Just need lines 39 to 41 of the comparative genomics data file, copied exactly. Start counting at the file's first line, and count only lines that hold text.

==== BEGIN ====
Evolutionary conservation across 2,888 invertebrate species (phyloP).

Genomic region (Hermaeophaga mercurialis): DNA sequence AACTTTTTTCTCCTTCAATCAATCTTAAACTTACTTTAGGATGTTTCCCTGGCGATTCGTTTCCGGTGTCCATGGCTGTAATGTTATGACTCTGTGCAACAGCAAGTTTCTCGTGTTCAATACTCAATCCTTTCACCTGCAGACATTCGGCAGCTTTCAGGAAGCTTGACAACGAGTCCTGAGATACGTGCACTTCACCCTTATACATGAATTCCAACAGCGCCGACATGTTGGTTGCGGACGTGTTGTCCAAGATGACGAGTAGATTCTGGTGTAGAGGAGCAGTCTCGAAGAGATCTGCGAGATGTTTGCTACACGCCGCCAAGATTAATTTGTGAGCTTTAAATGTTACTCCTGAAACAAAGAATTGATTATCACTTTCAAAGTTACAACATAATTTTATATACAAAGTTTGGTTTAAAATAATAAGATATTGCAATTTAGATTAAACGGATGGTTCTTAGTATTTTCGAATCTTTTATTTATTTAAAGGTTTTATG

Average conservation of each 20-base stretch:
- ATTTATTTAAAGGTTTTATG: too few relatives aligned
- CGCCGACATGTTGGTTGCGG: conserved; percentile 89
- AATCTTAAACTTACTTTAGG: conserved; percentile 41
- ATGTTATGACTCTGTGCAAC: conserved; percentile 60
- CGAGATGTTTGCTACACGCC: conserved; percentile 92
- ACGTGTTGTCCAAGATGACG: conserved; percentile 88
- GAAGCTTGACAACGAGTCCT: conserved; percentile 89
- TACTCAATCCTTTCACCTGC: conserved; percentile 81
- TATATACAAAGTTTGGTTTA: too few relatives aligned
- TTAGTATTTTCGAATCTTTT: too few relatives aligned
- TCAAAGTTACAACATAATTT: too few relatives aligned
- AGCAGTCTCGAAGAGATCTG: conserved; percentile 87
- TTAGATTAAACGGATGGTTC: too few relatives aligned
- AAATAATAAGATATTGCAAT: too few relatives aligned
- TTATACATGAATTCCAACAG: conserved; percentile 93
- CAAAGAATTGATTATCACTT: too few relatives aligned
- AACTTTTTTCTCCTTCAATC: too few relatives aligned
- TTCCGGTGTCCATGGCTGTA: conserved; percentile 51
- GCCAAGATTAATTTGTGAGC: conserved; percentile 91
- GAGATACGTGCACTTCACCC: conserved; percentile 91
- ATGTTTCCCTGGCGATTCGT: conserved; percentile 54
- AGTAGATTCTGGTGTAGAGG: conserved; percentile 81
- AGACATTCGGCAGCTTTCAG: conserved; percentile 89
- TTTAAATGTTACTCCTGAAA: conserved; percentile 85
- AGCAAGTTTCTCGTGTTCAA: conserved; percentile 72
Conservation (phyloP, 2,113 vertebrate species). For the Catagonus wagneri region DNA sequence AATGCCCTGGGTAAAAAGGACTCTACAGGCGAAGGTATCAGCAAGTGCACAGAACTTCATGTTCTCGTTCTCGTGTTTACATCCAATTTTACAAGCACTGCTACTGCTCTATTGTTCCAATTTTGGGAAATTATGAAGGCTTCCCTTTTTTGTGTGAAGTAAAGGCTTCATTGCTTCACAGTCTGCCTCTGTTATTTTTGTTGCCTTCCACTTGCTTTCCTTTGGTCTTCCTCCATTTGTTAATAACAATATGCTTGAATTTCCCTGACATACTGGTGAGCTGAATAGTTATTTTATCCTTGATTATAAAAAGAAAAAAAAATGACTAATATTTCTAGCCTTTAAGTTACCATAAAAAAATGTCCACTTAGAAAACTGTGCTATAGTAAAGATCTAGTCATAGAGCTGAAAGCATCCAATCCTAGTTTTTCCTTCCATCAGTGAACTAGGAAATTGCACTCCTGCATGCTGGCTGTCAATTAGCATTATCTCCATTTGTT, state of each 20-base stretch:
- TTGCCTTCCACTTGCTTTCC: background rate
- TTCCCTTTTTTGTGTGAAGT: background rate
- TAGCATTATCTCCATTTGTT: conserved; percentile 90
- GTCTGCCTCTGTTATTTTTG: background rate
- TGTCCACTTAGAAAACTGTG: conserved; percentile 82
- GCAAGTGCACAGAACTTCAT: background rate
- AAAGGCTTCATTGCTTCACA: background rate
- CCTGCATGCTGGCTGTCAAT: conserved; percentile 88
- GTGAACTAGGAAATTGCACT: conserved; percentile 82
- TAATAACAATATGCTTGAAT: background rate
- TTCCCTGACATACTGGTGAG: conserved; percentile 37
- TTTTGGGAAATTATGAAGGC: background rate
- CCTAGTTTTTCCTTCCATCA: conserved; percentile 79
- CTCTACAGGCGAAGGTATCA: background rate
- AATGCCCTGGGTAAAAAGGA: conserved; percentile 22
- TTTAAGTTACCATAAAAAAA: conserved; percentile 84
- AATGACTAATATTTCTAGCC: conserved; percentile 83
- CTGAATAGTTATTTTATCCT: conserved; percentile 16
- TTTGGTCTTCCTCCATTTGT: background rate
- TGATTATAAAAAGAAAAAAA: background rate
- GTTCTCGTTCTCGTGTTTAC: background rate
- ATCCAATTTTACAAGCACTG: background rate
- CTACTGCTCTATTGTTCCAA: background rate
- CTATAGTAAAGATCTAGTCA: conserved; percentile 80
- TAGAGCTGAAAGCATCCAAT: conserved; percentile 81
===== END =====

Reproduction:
- TAATAACAATATGCTTGAAT: background rate
- TTCCCTGACATACTGGTGAG: conserved; percentile 37
- TTTTGGGAAATTATGAAGGC: background rate